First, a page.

Ms. Archer is one of the leading developers and proponents of a sociological theory called “Critical Realism.” The theory of Critical Realism was initially developed by the sociologist Roy Bhaskar, a deeply devoted Marxist, and is the bedrock for current streams of Marxist political and economic theory. On the Critical Realism website is a 1998 article by Hans G. Ehrbar titled, “Marxism and Critical Realism.” The very first paragraph of the article says:

“We will discuss here the connection between Roy Bhaskar’s critical realism and Marxism.   Bhaskar is a Marxist, who did not write another exegesis of Grundrisse, but rederives Marx’s philosophical foundations based on today’s philosophical debates, by, as he says, “carrying the modern critiques of positivism to their logical conclusion”

In 1998, Ms. Archer co-authored a book with Bhaskar and three others titled “Critical Realism: Essential Readings.” Throughout the book, Karl Marx and Marxist ideologies are mentioned over 400 times … all as a means of explaining Marxist thought and integrating it into this idea of Critical Realism.

In 2004, Archer co-authored a book titled, “Transcendence: Critical Realism and God.” In the introduction of the book, the Archer and her co-authors say of themselves:

“The three of us are all academics.  One of us is a philosopher, and two are sociologists.  Similarly, we are all associated with the political left, the economic or Marxian left particularly.”

This book is also filled with Marxist ideologies and praise for socialism and Marxist economics.

Critical Realist Sean Creavan wrote a book in 2000 titled, “Marxism and Realism: A Materialist Application of Realism in the Social Sciences,” crediting Margaret Archer as the individual who suggest he write about the connection between Marxism and the theory of Critical Realism. In his acknowledgements, Creavan said:

“Special thanks are due to Professor Margaret Archer, who has allowed me to draw on her work with impunity, and whose advice on theoretical matters and on editing the final manuscript has been much appreciated. It was Professor Archer who made the suggestion that I investigate the relationship between realism, Marxism and explanatory theory, which forms the core of this book.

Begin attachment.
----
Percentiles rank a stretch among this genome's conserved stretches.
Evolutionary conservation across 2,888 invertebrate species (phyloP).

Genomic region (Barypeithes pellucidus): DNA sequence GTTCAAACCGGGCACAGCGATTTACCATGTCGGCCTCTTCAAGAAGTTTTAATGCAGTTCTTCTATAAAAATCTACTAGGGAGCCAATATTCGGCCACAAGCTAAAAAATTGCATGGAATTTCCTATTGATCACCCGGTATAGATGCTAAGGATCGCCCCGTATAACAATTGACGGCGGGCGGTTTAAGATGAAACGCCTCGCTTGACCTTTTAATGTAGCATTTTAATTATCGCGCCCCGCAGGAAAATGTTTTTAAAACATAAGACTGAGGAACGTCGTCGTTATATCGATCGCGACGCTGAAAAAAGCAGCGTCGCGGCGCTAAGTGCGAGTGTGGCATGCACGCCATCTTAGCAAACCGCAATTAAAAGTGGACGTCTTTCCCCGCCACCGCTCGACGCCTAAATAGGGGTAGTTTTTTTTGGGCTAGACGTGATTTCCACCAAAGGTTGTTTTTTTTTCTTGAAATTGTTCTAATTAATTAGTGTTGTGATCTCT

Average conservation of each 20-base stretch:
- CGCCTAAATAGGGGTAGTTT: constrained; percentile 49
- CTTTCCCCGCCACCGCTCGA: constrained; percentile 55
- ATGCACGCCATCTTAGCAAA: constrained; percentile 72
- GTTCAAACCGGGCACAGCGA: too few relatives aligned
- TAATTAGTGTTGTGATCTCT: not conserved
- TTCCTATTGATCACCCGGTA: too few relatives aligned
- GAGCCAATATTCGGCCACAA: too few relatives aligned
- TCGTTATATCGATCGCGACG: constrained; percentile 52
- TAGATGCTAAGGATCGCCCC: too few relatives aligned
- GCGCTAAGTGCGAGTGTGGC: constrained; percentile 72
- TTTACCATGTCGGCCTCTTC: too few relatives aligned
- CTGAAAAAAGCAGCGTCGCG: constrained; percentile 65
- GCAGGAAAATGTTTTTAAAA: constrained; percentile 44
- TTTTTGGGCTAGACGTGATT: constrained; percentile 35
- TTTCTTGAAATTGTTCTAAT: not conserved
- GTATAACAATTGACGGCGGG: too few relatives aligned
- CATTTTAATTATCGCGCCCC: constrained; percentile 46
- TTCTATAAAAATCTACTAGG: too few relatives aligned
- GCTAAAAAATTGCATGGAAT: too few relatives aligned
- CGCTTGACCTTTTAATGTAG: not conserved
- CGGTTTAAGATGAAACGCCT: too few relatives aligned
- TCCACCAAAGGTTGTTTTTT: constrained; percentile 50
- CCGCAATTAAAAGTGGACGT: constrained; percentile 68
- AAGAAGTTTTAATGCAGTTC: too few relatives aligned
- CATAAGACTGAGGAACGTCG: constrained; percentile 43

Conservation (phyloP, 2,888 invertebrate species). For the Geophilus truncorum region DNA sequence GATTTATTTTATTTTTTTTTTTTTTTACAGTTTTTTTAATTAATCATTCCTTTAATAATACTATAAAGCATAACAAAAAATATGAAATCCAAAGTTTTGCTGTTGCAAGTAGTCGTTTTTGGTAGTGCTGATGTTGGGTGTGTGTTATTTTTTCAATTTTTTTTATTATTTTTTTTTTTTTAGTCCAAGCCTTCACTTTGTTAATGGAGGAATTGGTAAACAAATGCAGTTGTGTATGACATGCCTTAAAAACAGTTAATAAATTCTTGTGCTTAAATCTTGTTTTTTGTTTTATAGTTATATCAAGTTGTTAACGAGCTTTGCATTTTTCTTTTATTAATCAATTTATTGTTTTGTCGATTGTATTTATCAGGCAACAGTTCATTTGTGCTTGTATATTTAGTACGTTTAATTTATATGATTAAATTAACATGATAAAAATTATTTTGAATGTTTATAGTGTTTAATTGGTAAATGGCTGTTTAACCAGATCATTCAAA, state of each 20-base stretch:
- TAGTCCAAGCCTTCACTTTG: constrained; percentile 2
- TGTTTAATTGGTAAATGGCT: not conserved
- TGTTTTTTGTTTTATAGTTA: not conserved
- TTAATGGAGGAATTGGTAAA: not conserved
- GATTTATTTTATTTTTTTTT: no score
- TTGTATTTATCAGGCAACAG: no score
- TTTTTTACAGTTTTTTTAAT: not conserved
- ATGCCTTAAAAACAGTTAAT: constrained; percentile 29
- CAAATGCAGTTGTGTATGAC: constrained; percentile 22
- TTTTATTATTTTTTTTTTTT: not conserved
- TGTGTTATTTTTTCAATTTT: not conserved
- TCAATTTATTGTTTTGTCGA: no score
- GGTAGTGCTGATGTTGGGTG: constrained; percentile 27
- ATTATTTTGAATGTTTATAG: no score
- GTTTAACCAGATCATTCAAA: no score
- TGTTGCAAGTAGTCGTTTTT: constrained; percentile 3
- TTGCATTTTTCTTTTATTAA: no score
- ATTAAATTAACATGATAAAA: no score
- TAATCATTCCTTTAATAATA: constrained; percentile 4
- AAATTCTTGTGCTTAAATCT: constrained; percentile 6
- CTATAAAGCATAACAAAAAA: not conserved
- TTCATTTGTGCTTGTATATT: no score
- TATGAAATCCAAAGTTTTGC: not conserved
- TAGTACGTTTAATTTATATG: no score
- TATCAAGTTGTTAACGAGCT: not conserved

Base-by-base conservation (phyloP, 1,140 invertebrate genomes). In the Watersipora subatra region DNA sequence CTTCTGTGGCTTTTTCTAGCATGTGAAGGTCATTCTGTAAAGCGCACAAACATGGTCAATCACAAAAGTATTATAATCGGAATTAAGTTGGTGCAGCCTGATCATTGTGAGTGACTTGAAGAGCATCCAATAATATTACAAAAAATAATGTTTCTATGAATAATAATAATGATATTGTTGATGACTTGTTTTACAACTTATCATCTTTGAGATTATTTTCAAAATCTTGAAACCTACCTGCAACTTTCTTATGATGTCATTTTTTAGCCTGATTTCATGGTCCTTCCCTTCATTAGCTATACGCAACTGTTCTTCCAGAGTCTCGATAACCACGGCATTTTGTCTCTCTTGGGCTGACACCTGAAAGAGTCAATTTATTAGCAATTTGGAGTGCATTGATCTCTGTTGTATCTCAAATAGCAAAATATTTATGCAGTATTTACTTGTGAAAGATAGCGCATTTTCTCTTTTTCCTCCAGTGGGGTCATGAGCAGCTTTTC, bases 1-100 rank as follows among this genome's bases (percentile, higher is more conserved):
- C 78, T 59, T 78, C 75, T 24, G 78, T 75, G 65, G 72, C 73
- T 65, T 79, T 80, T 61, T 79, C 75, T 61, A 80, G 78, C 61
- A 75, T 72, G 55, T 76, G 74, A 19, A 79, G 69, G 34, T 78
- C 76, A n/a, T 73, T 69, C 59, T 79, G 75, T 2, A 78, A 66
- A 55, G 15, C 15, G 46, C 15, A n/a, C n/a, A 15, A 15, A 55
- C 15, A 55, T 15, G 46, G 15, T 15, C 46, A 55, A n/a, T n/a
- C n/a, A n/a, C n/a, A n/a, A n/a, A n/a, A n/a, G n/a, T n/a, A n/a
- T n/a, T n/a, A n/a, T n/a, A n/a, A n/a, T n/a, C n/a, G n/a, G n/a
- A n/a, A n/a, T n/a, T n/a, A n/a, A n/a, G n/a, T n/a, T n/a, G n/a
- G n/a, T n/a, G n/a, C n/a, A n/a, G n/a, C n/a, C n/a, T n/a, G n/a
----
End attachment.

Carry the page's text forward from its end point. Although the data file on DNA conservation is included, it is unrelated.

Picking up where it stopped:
In May of 2015 interview a journal of Social Theory at the University of Kentucky, Margaret Archer explained the strong influence and impact Karl Marx had in influencing her work. She said:

PASS 03“We did a thing in England called the Coast to Coast March, which isn’t as terrifying as if you tried to do it here. It’s not a big walk there, the only trouble is you actually meet more sheep than you do people. So, we had long conversations with these academics and that’s where I first heard the words Max Weber (who at that age I thought was spelled with a ‘V’) and that fuelled the interest a lot more. Many of these Profs were Marxists of one kind or another, so they were theorizing, not just in an abstract way, but theorizing, as they saw it, for a better society. I don’t think that theme has ever gone away from my work, but it’s never been distinctively Marxist. I thought that far too formulaic and times had changed. Some of the concepts needed changing. We have no proletariat now, the poor are a heterogeneous category, the main thing they have in common is their poverty, not being members of the proletariat, and so on. No, I would never describe myself as a Marxist, but never deny that it was a powerful formative influence.”

Given her work in Critical Realism, the influence of Karl Marx is abundantly clear.

While Archer is currently the most influential member of the Pontifical Academy of Social Sciences as its president, she is not the only problem. Another Marxist member of the PASS is Joseph Stiglitz. Stiglitz has been a member of PASS since 2003.

PASS 04The most important thing to know about Stiglitz is that he is the Chairman of the Socialist International Commission on Global Finance Issues. The architect of the First Socialist International was Karl Marx, so the fact of Stiglitz’s chairmanship is enough to identify him as a Marxist who should have nothing to do with Vatican-sponsored activities. But there’s more. Stiglitz is on the Scientific Committee for an organization called the IDEAS Foundation for Progress. IDEAS is a think-tank for the Spanish Socialist Workers’ Party. In the year 2000, with funding from notorious socialist George Soros’ Open Society, Stiglitz founded the Initiative for Policy Dialogue.

PASS 05Here’s another member of the Pontifical Academy of Social Sciences who has no business being anywhere near the Vatican. Partha Sarathi Dasgupta, a major proponent of contraception and population control, has been a member of the PASS since 1997. In 2013, Dasgupta wrote an article for Science Magazine titled, “Pervasive Externalities at the Population, Consumption, and Environment Nexus.” In the article, Dasgupta argues that population growth is placing an undue burden on available resources, decrying the lack of availability and use of contraception. He says: